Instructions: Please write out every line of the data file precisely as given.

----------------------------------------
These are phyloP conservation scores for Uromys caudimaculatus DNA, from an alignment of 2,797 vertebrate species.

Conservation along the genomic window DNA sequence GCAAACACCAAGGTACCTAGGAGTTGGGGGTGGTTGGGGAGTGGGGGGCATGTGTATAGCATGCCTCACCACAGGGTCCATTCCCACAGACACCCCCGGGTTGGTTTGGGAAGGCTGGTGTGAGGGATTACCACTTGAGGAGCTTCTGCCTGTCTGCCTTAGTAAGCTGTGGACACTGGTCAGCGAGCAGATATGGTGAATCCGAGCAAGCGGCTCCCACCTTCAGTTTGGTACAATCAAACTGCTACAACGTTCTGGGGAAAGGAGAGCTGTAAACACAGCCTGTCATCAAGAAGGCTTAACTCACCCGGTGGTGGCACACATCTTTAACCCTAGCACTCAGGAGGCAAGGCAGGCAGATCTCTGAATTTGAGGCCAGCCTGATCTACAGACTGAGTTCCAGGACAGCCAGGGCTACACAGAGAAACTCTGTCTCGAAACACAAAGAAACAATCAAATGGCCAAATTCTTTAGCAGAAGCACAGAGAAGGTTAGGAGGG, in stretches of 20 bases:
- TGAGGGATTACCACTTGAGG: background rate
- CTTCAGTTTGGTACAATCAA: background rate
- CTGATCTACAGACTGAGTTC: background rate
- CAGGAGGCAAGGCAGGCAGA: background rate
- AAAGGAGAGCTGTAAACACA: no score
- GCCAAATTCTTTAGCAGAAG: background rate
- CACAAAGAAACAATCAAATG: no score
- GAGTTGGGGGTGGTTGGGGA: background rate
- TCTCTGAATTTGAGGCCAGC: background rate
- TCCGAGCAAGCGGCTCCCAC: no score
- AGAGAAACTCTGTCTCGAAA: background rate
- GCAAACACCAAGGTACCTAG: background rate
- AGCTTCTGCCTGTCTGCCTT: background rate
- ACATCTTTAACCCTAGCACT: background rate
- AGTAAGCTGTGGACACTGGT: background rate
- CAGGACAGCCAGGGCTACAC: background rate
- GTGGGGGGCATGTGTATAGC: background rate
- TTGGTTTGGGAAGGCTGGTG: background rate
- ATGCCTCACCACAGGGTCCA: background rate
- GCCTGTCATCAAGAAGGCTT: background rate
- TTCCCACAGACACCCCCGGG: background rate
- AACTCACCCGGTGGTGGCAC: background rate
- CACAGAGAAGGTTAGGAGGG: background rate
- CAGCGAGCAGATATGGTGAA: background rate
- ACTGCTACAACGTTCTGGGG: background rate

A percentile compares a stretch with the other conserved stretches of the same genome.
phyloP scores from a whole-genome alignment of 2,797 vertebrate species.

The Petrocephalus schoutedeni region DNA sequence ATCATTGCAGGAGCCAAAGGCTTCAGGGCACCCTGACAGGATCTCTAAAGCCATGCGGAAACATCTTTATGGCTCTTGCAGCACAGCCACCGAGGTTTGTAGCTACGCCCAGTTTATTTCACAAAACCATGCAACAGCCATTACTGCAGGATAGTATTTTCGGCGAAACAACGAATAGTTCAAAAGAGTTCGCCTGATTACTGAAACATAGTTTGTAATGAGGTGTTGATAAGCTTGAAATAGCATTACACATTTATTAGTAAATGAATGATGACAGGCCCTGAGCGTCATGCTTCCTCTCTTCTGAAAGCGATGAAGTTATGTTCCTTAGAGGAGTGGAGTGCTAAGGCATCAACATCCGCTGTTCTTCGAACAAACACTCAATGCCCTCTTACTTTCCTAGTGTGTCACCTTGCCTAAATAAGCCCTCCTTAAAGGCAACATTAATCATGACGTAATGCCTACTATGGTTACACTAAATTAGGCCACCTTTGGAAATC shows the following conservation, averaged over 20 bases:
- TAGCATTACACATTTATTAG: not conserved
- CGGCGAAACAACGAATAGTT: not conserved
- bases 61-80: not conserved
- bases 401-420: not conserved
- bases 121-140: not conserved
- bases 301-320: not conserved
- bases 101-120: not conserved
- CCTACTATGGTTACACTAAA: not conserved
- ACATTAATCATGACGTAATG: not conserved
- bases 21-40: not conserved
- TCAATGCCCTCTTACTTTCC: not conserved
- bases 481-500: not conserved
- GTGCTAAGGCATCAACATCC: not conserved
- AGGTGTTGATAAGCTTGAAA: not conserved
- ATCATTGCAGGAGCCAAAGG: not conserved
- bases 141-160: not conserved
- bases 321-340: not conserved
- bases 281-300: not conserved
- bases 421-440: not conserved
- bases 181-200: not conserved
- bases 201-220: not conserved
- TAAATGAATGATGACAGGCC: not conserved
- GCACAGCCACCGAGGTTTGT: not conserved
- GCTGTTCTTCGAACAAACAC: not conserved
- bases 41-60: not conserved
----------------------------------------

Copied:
These are phyloP conservation scores for Uromys caudimaculatus DNA, from an alignment of 2,797 vertebrate species.

Conservation along the genomic window DNA sequence GCAAACACCAAGGTACCTAGGAGTTGGGGGTGGTTGGGGAGTGGGGGGCATGTGTATAGCATGCCTCACCACAGGGTCCATTCCCACAGACACCCCCGGGTTGGTTTGGGAAGGCTGGTGTGAGGGATTACCACTTGAGGAGCTTCTGCCTGTCTGCCTTAGTAAGCTGTGGACACTGGTCAGCGAGCAGATATGGTGAATCCGAGCAAGCGGCTCCCACCTTCAGTTTGGTACAATCAAACTGCTACAACGTTCTGGGGAAAGGAGAGCTGTAAACACAGCCTGTCATCAAGAAGGCTTAACTCACCCGGTGGTGGCACACATCTTTAACCCTAGCACTCAGGAGGCAAGGCAGGCAGATCTCTGAATTTGAGGCCAGCCTGATCTACAGACTGAGTTCCAGGACAGCCAGGGCTACACAGAGAAACTCTGTCTCGAAACACAAAGAAACAATCAAATGGCCAAATTCTTTAGCAGAAGCACAGAGAAGGTTAGGAGGG, in stretches of 20 bases:
- TGAGGGATTACCACTTGAGG: background rate
- CTTCAGTTTGGTACAATCAA: background rate
- CTGATCTACAGACTGAGTTC: background rate
- CAGGAGGCAAGGCAGGCAGA: background rate
- AAAGGAGAGCTGTAAACACA: no score
- GCCAAATTCTTTAGCAGAAG: background rate
- CACAAAGAAACAATCAAATG: no score
- GAGTTGGGGGTGGTTGGGGA: background rate
- TCTCTGAATTTGAGGCCAGC: background rate
- TCCGAGCAAGCGGCTCCCAC: no score
- AGAGAAACTCTGTCTCGAAA: background rate
- GCAAACACCAAGGTACCTAG: background rate
- AGCTTCTGCCTGTCTGCCTT: background rate
- ACATCTTTAACCCTAGCACT: background rate
- AGTAAGCTGTGGACACTGGT: background rate
- CAGGACAGCCAGGGCTACAC: background rate
- GTGGGGGGCATGTGTATAGC: background rate
- TTGGTTTGGGAAGGCTGGTG: background rate
- ATGCCTCACCACAGGGTCCA: background rate
- GCCTGTCATCAAGAAGGCTT: background rate
- TTCCCACAGACACCCCCGGG: background rate
- AACTCACCCGGTGGTGGCAC: background rate
- CACAGAGAAGGTTAGGAGGG: background rate
- CAGCGAGCAGATATGGTGAA: background rate
- ACTGCTACAACGTTCTGGGG: background rate

A percentile compares a stretch with the other conserved stretches of the same genome.
phyloP scores from a whole-genome alignment of 2,797 vertebrate species.

The Petrocephalus schoutedeni region DNA sequence ATCATTGCAGGAGCCAAAGGCTTCAGGGCACCCTGACAGGATCTCTAAAGCCATGCGGAAACATCTTTATGGCTCTTGCAGCACAGCCACCGAGGTTTGTAGCTACGCCCAGTTTATTTCACAAAACCATGCAACAGCCATTACTGCAGGATAGTATTTTCGGCGAAACAACGAATAGTTCAAAAGAGTTCGCCTGATTACTGAAACATAGTTTGTAATGAGGTGTTGATAAGCTTGAAATAGCATTACACATTTATTAGTAAATGAATGATGACAGGCCCTGAGCGTCATGCTTCCTCTCTTCTGAAAGCGATGAAGTTATGTTCCTTAGAGGAGTGGAGTGCTAAGGCATCAACATCCGCTGTTCTTCGAACAAACACTCAATGCCCTCTTACTTTCCTAGTGTGTCACCTTGCCTAAATAAGCCCTCCTTAAAGGCAACATTAATCATGACGTAATGCCTACTATGGTTACACTAAATTAGGCCACCTTTGGAAATC shows the following conservation, averaged over 20 bases:
- TAGCATTACACATTTATTAG: not conserved
- CGGCGAAACAACGAATAGTT: not conserved
- bases 61-80: not conserved
- bases 401-420: not conserved
- bases 121-140: not conserved
- bases 301-320: not conserved
- bases 101-120: not conserved
- CCTACTATGGTTACACTAAA: not conserved
- ACATTAATCATGACGTAATG: not conserved
- bases 21-40: not conserved
- TCAATGCCCTCTTACTTTCC: not conserved
- bases 481-500: not conserved
- GTGCTAAGGCATCAACATCC: not conserved
- AGGTGTTGATAAGCTTGAAA: not conserved
- ATCATTGCAGGAGCCAAAGG: not conserved
- bases 141-160: not conserved
- bases 321-340: not conserved
- bases 281-300: not conserved
- bases 421-440: not conserved
- bases 181-200: not conserved
- bases 201-220: not conserved
- TAAATGAATGATGACAGGCC: not conserved
- GCACAGCCACCGAGGTTTGT: not conserved
- GCTGTTCTTCGAACAAACAC: not conserved
- bases 41-60: not conserved